By Jacob Marion

Sweaty bodies crowd the dance floor moving to pop beats as cheers and applause echo towards centre stage. Multicoloured bills are waved at performers twirling in rhinestone-covered costumes in what seems like every colour imaginable and stunningly severe makeup.

A drag show is the place to be to see Toronto’s nightlife scene truly come alive. It not only creates a space for the city’s queer community, but somewhere they can thrive. 

At least it did before the COVID-19 pandemic hit.

“The energy of the bars in Toronto was electrifying. It was all this love going around within this small community, people would constantly come out and be excited to see us perform,” says local drag artist Aurora Matrix. Matrix is a staple of the drag scene in the Church and Wellesley gay village, entertaining crowds multiple nights a week. That all changed in March of 2020 when lockdowns to control the spread of COVID-19 sent ripples still reverberating through the entertainment industry.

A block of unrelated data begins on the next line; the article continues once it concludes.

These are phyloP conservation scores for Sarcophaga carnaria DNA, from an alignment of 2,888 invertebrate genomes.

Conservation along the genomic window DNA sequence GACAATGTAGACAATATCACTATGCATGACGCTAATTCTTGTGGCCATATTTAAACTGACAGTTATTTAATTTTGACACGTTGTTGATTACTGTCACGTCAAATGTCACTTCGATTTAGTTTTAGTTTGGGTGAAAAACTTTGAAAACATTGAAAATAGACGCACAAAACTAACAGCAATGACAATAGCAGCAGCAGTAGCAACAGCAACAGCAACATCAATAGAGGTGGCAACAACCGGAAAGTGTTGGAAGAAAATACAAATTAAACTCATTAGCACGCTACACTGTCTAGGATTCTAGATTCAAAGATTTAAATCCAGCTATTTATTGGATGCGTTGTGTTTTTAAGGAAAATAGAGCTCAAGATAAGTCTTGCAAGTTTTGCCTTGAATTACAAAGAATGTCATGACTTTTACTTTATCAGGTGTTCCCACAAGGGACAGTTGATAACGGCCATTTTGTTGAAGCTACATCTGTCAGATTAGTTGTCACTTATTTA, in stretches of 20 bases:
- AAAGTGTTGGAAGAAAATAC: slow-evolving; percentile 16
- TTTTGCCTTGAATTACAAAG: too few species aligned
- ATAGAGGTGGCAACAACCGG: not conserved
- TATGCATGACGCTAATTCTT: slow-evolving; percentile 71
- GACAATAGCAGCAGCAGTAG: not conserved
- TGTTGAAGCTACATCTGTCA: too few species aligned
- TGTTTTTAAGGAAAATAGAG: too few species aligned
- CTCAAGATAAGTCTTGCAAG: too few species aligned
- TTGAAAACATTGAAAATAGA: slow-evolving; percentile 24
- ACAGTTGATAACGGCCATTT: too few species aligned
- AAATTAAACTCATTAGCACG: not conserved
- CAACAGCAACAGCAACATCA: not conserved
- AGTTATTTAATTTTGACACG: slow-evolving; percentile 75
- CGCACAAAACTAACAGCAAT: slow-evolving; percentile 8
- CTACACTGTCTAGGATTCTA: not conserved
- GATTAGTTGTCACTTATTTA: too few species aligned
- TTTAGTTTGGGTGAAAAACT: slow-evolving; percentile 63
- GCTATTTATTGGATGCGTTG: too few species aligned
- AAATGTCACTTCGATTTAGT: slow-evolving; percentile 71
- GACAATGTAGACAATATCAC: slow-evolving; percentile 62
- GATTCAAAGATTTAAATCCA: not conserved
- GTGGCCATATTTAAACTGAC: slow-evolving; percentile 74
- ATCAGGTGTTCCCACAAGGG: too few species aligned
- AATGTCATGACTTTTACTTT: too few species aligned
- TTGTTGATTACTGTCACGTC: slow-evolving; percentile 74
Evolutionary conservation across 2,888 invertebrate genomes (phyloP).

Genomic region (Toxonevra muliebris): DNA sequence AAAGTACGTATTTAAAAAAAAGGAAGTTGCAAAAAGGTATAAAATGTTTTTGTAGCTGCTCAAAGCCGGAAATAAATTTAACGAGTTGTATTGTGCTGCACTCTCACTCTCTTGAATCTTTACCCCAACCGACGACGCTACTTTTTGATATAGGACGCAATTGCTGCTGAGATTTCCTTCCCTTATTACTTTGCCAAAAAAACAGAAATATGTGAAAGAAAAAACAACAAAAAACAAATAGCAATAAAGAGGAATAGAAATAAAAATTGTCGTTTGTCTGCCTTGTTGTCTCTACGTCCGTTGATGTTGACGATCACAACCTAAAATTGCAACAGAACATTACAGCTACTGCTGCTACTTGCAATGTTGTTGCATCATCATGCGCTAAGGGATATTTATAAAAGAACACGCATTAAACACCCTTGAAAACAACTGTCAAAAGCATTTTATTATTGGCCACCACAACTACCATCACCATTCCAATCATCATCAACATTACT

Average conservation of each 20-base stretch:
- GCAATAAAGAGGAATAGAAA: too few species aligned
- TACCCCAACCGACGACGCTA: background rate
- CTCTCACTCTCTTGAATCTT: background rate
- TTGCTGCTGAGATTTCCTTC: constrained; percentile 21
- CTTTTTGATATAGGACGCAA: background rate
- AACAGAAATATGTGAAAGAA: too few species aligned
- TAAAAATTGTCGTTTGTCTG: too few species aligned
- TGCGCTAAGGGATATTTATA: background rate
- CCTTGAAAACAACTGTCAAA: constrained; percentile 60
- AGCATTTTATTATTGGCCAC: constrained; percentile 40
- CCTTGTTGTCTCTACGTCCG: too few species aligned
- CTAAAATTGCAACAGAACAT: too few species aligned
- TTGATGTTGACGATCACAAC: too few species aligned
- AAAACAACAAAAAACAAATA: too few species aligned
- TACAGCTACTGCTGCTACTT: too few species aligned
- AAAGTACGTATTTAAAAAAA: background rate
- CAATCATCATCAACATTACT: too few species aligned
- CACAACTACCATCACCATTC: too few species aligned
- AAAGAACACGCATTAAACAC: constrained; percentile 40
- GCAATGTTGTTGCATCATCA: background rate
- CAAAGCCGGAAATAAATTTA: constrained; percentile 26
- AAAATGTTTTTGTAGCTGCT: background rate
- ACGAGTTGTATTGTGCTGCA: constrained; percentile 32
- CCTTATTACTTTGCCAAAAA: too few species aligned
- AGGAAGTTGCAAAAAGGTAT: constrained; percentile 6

Toronto’s thriving nightlife was effectively put out of business when the pandemic hit. Performers were forced to adapt how they create and share their art during what turned out to be lengthy lockdowns, inventing new ways to support each other and fill the void of queer spaces. Tapping into technology and social media may have changed the scene in ways that outlast the pandemic.

“Queer people want to be around others who have had the same experiences in life and understand them in ways other people do not,” says Casey Vuong who regularly attends drag shows in Toronto. 

At first, no one knew how long the lockdowns would last, but as the pandemic dragged on, bars and clubs that featured drag performers remained locked up and desolate. Their owners were still paying rent, but it was anything but business as usual. Wooden boards covered windows, dusty chairs and tables were stacked in the corners, and lights previously glowing in rainbow colours were now unplugged. It was a strikingly different picture from the party-like atmosphere a few months prior.